Ask for someone to keep the information online updated and/or to coordinate live-streaming with additional IT/HR assistance, if necessary. This could be a volunteer or someone that has been a facilitator previously, updating the content as part of their job role.

Tip #3 (face to face meeting)

Decide group size. While the parenting group can be as small as 2 or 3 people, 8-12 people is recommended. If more than 12 people attend this initial meeting, consider dividing up by availability (morning-evenings), location, or age range of children. You can also arrange meetings at times and with activities planned that are more attractive to fathers.

Tip #4

Decide how often the group should meet: once a month is especially effective if a group starts at the beginning of the school year. Other groups may decide to meet every other week or even weekly. Meetings should take place during the day to avoiding clashing with childcare duties.

Sample activities for the parenting group

This can help build interest in a group that is just getting started. An organisation’s professional contacts may help groups to secure speakers more easily and build positive relationships.

Consider parent-specific activities:  discuss what it means to be a new parent; both in life and as a professional and normalise the issues and challenges of new parenthood. It can be particularly useful to have some sessions particularly talking about the experiences of fathers, single parents and adoptive parents as these parents are often not explicitly catered for or supported in other resources available to them. You may want to use models which may appeal to different employees, e.g. emotional barometer or the Yerkes-Dawson stress curve to gauge how new parents are feeling. Tackle assumptions of work-life balance and discuss the boundaries of working as well as expectations from stakeholders. Of course, all parents and their situations are different, so adjust as necessary, and take advice from group members.

Deliver real-life practical information: make company polices explicit – talk about parental leave and flexible-working practices. Showcase a different organisational policy each meeting. Provide employment advice on careers and returning to work, and detail the childcare facilities (e.g. crèche), benefits/vouchers offered by your company.

Speakers: Invite speakers to meetings to either run a workshop on specific issues that affect their family life, e.g. educational psychologists to talk about developmental milestones; maternity/children’s nurse to provide first aid training and talk about recommended vaccinations, safeguarding issues, etc.; and/or speakers to talk about a service in the local area. Speakers of this nature may need to be offered as a formal event outside the parenting group format, but in association with it). Additionally, a HR representative, can discuss issues related to work-life balance and flexible working. Older parents who have experience of parenting whilst at the organisation make great guests. A unique way of engaging with fathers is to invite experts, dad-bloggers or insta-dads to your organisation to give talks or workshops this may incur a charge but could be highly beneficial to your organisation.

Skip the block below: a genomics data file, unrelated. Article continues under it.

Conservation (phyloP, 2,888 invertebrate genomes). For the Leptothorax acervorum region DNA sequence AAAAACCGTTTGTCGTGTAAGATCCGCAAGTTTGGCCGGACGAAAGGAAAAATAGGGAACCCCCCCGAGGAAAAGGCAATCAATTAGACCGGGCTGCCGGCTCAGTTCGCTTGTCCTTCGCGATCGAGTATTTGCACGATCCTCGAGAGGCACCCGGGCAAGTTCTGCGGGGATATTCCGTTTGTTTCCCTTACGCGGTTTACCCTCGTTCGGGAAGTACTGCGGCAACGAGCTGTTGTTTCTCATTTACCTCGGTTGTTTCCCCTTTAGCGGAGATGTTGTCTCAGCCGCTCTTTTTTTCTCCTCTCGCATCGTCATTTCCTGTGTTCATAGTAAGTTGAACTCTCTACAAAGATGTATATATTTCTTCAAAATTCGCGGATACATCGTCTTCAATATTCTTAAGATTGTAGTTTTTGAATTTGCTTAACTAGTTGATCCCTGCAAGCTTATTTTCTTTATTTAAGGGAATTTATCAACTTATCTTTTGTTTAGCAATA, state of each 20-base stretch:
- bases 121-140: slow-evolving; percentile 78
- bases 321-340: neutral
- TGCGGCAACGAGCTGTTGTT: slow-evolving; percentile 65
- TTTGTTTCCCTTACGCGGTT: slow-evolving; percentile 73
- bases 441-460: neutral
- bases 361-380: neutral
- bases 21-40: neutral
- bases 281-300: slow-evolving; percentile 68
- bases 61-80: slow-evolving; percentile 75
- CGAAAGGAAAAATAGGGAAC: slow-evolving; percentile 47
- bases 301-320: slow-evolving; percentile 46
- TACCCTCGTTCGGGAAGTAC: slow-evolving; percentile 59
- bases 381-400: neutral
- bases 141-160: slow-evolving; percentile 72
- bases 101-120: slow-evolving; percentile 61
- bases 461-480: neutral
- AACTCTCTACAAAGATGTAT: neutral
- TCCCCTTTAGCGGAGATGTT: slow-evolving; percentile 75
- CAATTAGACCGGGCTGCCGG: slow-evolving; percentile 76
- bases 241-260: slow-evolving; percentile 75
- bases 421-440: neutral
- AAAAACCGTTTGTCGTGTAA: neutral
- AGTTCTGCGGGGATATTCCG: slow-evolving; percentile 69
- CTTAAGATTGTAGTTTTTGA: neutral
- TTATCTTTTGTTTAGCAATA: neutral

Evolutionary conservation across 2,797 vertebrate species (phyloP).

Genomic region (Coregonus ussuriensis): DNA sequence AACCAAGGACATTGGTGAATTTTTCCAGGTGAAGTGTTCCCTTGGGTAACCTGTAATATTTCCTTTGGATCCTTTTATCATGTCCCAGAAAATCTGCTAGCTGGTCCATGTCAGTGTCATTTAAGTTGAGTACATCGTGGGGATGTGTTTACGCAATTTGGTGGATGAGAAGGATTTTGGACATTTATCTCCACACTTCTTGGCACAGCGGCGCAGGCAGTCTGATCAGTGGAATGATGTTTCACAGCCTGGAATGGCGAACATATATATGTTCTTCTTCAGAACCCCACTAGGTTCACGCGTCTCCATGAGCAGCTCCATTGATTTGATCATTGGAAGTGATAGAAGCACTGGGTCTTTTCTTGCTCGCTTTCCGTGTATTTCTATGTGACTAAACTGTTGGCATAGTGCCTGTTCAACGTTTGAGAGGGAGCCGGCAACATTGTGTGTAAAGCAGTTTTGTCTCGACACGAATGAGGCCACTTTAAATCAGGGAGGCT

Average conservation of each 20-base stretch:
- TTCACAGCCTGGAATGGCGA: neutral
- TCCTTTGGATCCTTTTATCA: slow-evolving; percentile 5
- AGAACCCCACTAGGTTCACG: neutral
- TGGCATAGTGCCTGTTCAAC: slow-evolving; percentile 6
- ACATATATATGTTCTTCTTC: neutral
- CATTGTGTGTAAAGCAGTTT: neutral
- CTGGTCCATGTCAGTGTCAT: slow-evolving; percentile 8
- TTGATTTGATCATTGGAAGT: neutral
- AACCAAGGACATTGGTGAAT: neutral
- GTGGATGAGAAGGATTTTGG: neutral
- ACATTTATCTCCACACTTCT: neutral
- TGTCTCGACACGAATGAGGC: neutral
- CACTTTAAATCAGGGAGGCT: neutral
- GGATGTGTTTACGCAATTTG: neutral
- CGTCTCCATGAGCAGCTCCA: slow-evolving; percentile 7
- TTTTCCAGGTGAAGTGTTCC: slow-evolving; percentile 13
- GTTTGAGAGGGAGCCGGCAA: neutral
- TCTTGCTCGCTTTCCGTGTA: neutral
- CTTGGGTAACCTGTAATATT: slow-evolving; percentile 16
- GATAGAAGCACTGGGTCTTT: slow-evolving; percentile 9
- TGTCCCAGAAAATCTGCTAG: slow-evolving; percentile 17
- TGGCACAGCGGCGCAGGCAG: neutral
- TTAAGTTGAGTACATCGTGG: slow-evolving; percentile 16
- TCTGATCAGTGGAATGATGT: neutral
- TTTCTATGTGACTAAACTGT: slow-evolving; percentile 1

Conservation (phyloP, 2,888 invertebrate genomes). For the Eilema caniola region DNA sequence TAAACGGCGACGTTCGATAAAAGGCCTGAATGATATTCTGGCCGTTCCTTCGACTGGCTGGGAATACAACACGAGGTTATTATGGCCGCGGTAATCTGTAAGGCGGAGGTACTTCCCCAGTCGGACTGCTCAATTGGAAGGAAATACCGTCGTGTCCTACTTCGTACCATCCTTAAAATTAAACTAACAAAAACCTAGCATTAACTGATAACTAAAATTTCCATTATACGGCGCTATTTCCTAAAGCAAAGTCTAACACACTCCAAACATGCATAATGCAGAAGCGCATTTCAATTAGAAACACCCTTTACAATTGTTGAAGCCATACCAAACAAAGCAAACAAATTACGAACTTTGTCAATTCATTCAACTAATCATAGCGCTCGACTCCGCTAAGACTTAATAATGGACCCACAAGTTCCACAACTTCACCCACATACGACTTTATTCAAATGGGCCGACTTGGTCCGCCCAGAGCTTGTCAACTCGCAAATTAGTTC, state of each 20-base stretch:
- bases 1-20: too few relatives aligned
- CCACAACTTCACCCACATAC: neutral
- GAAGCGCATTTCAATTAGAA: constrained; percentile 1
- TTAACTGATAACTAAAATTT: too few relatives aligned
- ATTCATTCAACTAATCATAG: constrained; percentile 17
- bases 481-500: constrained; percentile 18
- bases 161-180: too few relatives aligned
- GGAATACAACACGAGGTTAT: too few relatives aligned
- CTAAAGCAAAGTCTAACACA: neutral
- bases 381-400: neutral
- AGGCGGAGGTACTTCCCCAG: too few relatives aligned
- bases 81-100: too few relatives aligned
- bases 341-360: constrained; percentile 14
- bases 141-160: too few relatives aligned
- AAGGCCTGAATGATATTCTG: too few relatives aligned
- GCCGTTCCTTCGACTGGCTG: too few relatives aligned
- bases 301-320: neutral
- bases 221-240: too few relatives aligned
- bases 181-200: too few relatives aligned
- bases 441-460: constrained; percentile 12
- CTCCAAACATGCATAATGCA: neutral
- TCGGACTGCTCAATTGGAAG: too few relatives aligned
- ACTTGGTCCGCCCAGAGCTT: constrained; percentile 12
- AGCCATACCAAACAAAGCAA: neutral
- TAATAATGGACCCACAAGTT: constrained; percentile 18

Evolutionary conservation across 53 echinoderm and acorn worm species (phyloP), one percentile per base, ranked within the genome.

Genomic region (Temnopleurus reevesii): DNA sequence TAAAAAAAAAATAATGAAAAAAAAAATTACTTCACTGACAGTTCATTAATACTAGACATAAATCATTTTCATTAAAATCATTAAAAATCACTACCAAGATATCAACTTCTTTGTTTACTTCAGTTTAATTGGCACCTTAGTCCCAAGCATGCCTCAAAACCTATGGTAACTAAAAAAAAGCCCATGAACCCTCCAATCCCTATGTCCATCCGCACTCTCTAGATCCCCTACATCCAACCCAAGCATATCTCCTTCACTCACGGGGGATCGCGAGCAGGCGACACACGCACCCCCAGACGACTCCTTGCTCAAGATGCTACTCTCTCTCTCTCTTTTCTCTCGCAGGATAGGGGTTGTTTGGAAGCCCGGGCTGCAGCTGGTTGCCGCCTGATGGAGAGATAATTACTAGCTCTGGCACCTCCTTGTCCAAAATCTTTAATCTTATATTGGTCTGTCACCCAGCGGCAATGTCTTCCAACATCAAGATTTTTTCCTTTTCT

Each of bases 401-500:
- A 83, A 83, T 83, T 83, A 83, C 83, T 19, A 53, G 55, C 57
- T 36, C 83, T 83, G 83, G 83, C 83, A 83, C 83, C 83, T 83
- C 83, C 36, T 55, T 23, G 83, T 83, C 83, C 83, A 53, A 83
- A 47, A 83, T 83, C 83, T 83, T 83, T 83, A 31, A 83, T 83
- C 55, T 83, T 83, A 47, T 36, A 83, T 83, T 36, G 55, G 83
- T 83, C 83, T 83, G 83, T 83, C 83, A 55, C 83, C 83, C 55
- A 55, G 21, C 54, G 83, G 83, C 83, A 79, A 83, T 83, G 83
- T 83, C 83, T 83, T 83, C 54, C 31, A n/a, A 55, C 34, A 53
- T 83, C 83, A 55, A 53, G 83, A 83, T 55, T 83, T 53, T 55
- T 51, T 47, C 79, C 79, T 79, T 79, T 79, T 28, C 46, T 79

Further organisational interaction: Schedule regular check-ins between the group organisers and HR and senior management to work together to advocate for family-friendly policies and workplace support for parents and other caregivers.

Systemic corporate engagement: Wherever possible, show that the organisation’s support for parents extends beyond just policies.  Again, what you do will depend on your own organisation, but for example you could organise a baby/ child fair – talk about what is needed, have demonstrations from local businesses, for example, car seat installation. Offer vouchers for employees to use to purchase items from these firms to help the local community. It may also be helpful for parents to have opportunities to share advice to others regarding parenting concerns around nurseries, managing work, breastfeeding at work etc.

Ongoing management of the parenting group

Encourage feedback. This group can enable employees to brainstorm and suggest changes to policies and support to help make your workplace more parent-friendly. These solutions can have a large impact on job satisfaction and greatly reduce turnover and absenteeism.

Design a leaflet of contacts: provide information on company links with local libraries, schools and government facilities, as well as additional help from local support networks or charities, e.g. advice for caring for children with special educational needs or disabilities (SEND).

Some resources to help the parenting group grow

Module resources

You can find all of the materials mentioned in this and all other modules here.